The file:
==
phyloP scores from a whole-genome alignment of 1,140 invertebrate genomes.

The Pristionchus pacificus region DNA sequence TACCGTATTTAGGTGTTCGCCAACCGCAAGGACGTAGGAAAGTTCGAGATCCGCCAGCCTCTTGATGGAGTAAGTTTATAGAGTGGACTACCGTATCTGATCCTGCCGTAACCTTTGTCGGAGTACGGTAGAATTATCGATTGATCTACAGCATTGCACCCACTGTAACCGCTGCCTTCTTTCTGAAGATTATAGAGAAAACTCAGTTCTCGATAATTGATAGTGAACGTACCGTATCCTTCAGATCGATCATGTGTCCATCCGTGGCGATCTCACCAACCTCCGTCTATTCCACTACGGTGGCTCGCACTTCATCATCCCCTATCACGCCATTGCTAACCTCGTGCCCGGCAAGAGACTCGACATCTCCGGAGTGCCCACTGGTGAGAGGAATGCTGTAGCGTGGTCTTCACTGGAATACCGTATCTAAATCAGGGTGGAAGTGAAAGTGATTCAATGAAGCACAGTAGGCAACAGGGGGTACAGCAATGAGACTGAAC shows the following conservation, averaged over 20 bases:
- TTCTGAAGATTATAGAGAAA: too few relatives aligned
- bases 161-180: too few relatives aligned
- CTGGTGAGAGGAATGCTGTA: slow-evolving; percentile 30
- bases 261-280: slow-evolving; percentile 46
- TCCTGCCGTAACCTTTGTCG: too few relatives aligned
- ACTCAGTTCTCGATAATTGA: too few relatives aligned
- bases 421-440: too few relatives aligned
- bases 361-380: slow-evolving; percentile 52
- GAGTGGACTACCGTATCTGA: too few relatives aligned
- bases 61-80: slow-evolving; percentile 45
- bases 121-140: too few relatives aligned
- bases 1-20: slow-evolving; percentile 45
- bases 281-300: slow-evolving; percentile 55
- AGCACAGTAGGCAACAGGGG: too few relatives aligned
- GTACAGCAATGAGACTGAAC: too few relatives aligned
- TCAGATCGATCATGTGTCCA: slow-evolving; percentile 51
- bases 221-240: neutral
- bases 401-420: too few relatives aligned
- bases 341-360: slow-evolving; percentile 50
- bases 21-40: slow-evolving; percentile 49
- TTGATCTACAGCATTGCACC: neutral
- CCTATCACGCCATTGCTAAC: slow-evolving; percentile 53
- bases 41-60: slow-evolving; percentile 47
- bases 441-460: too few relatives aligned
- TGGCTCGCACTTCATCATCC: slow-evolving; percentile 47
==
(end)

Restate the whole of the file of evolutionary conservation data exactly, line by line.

phyloP scores from a whole-genome alignment of 1,140 invertebrate genomes.

The Pristionchus pacificus region DNA sequence TACCGTATTTAGGTGTTCGCCAACCGCAAGGACGTAGGAAAGTTCGAGATCCGCCAGCCTCTTGATGGAGTAAGTTTATAGAGTGGACTACCGTATCTGATCCTGCCGTAACCTTTGTCGGAGTACGGTAGAATTATCGATTGATCTACAGCATTGCACCCACTGTAACCGCTGCCTTCTTTCTGAAGATTATAGAGAAAACTCAGTTCTCGATAATTGATAGTGAACGTACCGTATCCTTCAGATCGATCATGTGTCCATCCGTGGCGATCTCACCAACCTCCGTCTATTCCACTACGGTGGCTCGCACTTCATCATCCCCTATCACGCCATTGCTAACCTCGTGCCCGGCAAGAGACTCGACATCTCCGGAGTGCCCACTGGTGAGAGGAATGCTGTAGCGTGGTCTTCACTGGAATACCGTATCTAAATCAGGGTGGAAGTGAAAGTGATTCAATGAAGCACAGTAGGCAACAGGGGGTACAGCAATGAGACTGAAC shows the following conservation, averaged over 20 bases:
- TTCTGAAGATTATAGAGAAA: too few relatives aligned
- bases 161-180: too few relatives aligned
- CTGGTGAGAGGAATGCTGTA: slow-evolving; percentile 30
- bases 261-280: slow-evolving; percentile 46
- TCCTGCCGTAACCTTTGTCG: too few relatives aligned
- ACTCAGTTCTCGATAATTGA: too few relatives aligned
- bases 421-440: too few relatives aligned
- bases 361-380: slow-evolving; percentile 52
- GAGTGGACTACCGTATCTGA: too few relatives aligned
- bases 61-80: slow-evolving; percentile 45
- bases 121-140: too few relatives aligned
- bases 1-20: slow-evolving; percentile 45
- bases 281-300: slow-evolving; percentile 55
- AGCACAGTAGGCAACAGGGG: too few relatives aligned
- GTACAGCAATGAGACTGAAC: too few relatives aligned
- TCAGATCGATCATGTGTCCA: slow-evolving; percentile 51
- bases 221-240: neutral
- bases 401-420: too few relatives aligned
- bases 341-360: slow-evolving; percentile 50
- bases 21-40: slow-evolving; percentile 49
- TTGATCTACAGCATTGCACC: neutral
- CCTATCACGCCATTGCTAAC: slow-evolving; percentile 53
- bases 41-60: slow-evolving; percentile 47
- bases 441-460: too few relatives aligned
- TGGCTCGCACTTCATCATCC: slow-evolving; percentile 47